Should age discrimination be made illegal in the workplace?
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The elderly may be just as capable as the young. Since age is not necessarily an indication of infer...
If a particular elderly worker truly has, say, less concentration or manual strength than a younger worker, and this objectively and reasonably makes him less qualified for the particular job, then employers can still make their decisions based on his relative lack of suitability for the job – not on his age. Age by itself should not be a determinant.
Though not foolproof, age is often an indicator of qualities such as concentration, memory, energy, and so on. These qualities may be important: a fashion designer may justifiably want his salespersons to have a certain level of energy and vitality; it is crucial that air traffic controllers and surgeons have very high levels of fitness and concentration.
Discriminatory practices in recruitment and promotion cause detriment to the economy. Age discrimina...
The belief that the economy has only a limited number of jobs, and if older workers remain in the labour market they will deny job opportunities to younger people, or push down wages, is the well-known ‘lump of labour’ fallacy. Wages are especially unlikely to drop in industries with existing or projected shortages, such as in teaching, and nursing.
Worse, the increased supply of older workers may, at least in the short term, generate market pressures for wages to fall, such that all existing older workers suffer.
Having few older workers also increases the amount the government needs to spend on unemployment and...
Without age discrimination and a mandatory retirement age, employers benefit from lower turnover and...
By contrast, discrimination discourages potentially talented job seekers from applying. Right from the recruitment stage, employers lose by having a smaller pool of workers to draw upon, and by failing to make the most of the existing skills potential of the population.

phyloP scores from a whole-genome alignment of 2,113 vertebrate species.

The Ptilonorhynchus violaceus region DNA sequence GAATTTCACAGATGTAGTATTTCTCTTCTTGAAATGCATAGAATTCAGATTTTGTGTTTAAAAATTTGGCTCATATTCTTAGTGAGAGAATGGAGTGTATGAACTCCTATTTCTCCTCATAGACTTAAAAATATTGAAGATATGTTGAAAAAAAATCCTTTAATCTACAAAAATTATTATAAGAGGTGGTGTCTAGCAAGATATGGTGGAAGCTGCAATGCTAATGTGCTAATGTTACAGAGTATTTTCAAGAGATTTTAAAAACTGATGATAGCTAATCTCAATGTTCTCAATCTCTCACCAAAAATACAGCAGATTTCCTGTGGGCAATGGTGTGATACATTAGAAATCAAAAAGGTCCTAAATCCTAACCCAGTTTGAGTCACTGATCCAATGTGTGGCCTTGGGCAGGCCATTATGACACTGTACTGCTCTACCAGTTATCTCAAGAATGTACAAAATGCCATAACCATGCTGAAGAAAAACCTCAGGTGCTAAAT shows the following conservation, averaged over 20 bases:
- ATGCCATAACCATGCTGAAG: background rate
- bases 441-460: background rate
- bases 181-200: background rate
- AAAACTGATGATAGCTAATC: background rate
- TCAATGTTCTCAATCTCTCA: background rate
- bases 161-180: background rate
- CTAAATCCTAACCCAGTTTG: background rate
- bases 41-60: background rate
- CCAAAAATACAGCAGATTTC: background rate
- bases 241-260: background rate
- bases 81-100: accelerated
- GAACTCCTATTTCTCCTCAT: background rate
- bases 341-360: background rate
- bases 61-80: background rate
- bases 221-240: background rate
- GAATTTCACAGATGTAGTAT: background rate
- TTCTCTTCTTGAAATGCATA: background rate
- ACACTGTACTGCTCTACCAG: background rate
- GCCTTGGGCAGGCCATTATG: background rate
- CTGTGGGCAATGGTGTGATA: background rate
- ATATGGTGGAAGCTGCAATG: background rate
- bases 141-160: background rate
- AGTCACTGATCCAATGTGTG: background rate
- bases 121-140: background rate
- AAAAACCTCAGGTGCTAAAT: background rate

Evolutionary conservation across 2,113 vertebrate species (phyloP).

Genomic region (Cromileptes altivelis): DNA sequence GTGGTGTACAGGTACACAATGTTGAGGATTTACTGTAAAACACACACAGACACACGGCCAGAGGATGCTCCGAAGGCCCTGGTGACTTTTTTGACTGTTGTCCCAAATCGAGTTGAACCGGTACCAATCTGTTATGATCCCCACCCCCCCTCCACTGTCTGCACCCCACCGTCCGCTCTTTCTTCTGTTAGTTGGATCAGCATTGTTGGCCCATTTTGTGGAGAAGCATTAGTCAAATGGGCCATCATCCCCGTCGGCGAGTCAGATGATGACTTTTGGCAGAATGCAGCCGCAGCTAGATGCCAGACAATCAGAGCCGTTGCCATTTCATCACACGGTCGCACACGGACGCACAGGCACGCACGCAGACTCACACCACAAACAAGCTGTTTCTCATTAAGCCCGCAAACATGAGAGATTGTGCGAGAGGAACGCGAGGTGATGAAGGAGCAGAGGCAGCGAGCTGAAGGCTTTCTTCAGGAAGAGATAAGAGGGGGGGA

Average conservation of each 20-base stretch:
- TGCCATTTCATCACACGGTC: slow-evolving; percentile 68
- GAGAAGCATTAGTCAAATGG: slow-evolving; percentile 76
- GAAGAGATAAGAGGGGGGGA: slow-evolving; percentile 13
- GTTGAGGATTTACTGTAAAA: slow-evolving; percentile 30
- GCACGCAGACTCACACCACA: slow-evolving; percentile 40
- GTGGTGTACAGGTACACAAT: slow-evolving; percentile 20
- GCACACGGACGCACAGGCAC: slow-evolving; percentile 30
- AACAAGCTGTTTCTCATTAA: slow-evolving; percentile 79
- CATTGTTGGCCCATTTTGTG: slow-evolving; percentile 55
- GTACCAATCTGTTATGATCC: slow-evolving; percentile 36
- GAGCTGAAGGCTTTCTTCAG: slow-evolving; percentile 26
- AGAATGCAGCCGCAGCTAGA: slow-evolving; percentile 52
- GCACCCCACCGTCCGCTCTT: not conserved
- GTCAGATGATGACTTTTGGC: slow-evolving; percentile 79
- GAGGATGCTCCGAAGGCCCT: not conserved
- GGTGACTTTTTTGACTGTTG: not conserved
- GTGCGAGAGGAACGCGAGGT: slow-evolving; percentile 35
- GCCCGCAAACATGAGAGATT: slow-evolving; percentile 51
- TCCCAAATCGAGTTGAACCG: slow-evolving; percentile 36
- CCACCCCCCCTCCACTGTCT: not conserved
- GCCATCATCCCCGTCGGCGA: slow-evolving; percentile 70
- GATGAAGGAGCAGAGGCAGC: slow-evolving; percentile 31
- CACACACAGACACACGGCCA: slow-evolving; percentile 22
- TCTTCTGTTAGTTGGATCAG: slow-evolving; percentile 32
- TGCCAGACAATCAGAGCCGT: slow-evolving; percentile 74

In fact, without a mandatory retirement age, employers are suddenly obliged to continue paying into people’s pensions much longer than they expected to, and to put up with other significant increases in costs such as higher insurance premiums, more expensive healthcare benefit plans, and so on.
Furthermore, at any firm there are always a limited number of senior jobs. If these are taken up by older workers staying on indefinitely, firms may find it hard to recruit, motivate and retain younger workers looking to replace them, leading to high turnover among younger staff. Firms may also find that with no retirement age they have no idea when people will leave, creating problems of uncertainty in manpower planning and possible bottlenecks.
Ageism is the most prevalent form of discrimination in the workforce today. Legislation can help to ...
By protecting a group in society that is often left out and less advantaged, we are also raising the level of equality in society.
In fact, there is some evidence that employers may be less likely to hire older workers, and younger co-workers may be more resentful, because employers are not allowed to set mandatory retirement ages.
What do you think?